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I am developing a web application that is authenticated using CAS (A single-sign-on solution: http://www.ja-sig.org/wiki/display/CAS/Home).

For security reasons, I need two things to work:

  • The communication between CAS and my application needs to be secure
  • My application needs to accept the certification coming from CAS, so that I can guarantee that the CAS responding is the real CAS server

This is what I got so far:

uri = URI.parse("https://www.google.com/accounts")
https = Net::HTTP.new(uri.host, uri.port)
https.use_ssl = (uri.scheme == 'https')
https.verify_mode = (OpenSSL::SSL::VERIFY_PEER)
raw_res = https.start do |conn|
  conn.get("#{uri.path}?#{uri.query}")
end

This works just great in Mac OS X. When I try to reach an insecure URI, it raises an exception, and when I try to reach a secure URI, it allows me normally, just like expected.

The problem starts when I deploy my application on my Linux server. I tried in both Ubuntu and Red Hat. Independent of what URI I try to reach, it always raises this exception:

OpenSSL::SSL::SSLError: SSL_connect returned=1 errno=0 state=SSLv3 read server certificate B: certificate verify failed
    from /usr/local/lib/ruby/1.8/net/http.rb:586:in `connect'
    from /usr/local/lib/ruby/1.8/net/http.rb:586:in `connect'
    from /usr/local/lib/ruby/1.8/net/http.rb:553:in `do_start'
    from /usr/local/lib/ruby/1.8/net/http.rb:542:in `start'
    from (irb):7

I think this have something to do with my installed OpenSSL package, but I can't be sure. This are my installed OpenSSL packages:

openssl.x86_64                              0.9.8e-12.el5              installed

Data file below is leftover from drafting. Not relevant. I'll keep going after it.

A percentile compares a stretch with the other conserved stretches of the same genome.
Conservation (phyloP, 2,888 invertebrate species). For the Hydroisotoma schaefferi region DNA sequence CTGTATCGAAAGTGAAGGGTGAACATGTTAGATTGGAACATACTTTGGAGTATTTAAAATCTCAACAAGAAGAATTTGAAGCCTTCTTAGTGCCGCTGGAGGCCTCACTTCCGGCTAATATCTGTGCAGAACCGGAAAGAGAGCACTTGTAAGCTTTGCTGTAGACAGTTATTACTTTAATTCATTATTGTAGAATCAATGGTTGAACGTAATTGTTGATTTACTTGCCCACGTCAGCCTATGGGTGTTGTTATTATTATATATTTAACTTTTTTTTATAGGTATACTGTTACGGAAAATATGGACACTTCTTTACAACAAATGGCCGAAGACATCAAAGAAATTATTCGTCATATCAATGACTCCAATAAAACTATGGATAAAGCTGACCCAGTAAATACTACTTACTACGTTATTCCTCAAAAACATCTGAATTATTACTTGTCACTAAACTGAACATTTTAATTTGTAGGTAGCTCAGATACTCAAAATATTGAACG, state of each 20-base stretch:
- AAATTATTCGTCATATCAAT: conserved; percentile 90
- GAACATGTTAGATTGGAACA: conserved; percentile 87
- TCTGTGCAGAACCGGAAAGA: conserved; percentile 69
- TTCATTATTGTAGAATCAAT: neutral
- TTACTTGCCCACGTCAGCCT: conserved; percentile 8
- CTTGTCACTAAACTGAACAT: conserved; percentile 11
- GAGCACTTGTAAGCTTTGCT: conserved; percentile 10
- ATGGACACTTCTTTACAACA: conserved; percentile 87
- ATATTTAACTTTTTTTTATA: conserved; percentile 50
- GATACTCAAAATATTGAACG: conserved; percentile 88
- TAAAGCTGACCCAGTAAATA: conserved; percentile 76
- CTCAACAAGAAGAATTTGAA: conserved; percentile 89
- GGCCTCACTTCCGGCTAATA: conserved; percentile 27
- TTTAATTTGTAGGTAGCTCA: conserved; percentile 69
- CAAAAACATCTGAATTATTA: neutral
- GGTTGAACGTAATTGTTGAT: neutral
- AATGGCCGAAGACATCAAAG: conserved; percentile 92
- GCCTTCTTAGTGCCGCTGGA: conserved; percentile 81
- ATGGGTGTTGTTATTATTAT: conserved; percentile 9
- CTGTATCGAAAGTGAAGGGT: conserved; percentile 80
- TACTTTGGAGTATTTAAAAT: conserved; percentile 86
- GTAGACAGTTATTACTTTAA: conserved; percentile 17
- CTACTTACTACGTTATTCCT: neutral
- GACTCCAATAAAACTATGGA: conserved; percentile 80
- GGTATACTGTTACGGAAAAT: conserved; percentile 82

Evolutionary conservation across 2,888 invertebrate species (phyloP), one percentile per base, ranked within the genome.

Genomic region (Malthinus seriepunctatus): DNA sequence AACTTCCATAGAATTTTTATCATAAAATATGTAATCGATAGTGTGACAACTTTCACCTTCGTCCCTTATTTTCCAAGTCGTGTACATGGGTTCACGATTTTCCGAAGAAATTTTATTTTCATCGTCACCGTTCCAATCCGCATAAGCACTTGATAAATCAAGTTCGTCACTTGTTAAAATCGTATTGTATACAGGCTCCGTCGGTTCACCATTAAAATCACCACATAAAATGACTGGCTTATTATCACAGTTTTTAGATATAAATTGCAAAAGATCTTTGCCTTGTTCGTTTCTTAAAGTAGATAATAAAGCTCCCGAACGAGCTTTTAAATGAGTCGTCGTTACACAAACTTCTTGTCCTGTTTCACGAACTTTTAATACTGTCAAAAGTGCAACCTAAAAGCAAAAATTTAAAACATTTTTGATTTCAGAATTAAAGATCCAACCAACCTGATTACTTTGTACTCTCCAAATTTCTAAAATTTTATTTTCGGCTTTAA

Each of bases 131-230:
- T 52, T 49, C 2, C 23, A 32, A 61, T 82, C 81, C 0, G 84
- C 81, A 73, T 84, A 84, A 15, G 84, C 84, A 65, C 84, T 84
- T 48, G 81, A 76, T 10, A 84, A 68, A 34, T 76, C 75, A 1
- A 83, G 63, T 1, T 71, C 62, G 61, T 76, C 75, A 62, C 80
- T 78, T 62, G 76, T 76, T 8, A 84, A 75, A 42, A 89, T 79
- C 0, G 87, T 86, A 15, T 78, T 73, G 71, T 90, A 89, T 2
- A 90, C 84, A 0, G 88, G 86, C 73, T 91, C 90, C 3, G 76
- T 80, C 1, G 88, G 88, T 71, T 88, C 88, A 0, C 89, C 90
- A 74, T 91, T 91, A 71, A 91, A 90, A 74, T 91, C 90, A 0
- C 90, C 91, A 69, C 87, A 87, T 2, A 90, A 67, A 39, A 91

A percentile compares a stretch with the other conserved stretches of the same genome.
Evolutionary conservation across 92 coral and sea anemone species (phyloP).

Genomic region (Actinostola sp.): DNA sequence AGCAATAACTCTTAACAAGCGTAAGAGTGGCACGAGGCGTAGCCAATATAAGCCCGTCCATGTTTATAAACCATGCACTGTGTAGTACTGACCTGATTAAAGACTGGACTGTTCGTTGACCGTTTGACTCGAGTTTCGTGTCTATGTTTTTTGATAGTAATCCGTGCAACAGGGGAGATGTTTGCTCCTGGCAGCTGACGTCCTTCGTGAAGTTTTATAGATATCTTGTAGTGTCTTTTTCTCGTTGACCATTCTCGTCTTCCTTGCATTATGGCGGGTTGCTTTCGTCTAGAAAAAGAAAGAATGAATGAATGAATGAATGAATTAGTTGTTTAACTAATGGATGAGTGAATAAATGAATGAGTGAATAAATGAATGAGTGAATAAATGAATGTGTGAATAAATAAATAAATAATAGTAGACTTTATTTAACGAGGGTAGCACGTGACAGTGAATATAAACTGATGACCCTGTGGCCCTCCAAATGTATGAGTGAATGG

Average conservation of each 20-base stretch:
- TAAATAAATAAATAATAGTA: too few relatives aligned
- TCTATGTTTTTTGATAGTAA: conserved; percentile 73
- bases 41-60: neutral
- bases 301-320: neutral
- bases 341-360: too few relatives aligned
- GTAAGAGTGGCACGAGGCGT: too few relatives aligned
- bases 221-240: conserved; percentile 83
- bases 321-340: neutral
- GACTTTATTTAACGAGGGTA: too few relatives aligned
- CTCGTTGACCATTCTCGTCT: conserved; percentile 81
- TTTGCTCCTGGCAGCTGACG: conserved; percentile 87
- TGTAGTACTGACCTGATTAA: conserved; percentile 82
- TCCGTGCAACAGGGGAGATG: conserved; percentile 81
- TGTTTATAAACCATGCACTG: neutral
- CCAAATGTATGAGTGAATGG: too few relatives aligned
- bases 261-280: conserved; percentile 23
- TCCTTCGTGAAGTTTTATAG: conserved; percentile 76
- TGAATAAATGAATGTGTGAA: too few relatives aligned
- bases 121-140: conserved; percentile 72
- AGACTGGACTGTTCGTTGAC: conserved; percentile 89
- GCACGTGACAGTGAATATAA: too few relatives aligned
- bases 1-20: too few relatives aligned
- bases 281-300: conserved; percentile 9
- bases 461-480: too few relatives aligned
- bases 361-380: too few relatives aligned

openssl-devel.x86_64                        0.9.8e-12.el5              installed

I tried using HTTParty as well, but it just ignores the SSL certificate.

I hope someone can help me, or tell me about a gem that works the way I need.

Thanks.

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2 Answers 2

http.verify_mode = OpenSSL::SSL::VERIFY_NONE

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This will do exactly the opposite of what I'm looking for. I want it to verify SSL, not discard. –  robertokl Nov 20 '10 at 14:19
    
Not only is that the Opposite of the question asked -- It is a VERY-bad-security idea. In particular, if you are working "in the middle" say on a web site. Your client or client's client information can be hacked and you are legally responsible for a breech. –  will Mar 5 '11 at 11:08

I would bet that there's a difference in the Certificate Authorities file. Try setting https.ca_file to another pem file, like maybe this one, and ensure that your cert's CA is in that list.

Or, perhaps one or both of the machines' clocks are wrong. (via this page)

Check that the clocks between the puppetmaster and client are in sync, if the client is behind when the certificate was generated, then the client sees that the start date of the certificate is in the future and therefore is invalid. Just for reference you can find out this info from the cert using the following:

openssl x509 -text -noout -in /var/lib/puppet/ssl/certs/hostname.tld.pem | grep -A2 Validity

    Validity
        Not Before: Apr 19 23:21:29 2009 GMT
        Not After : Apr 18 23:21:29 2014 GMT
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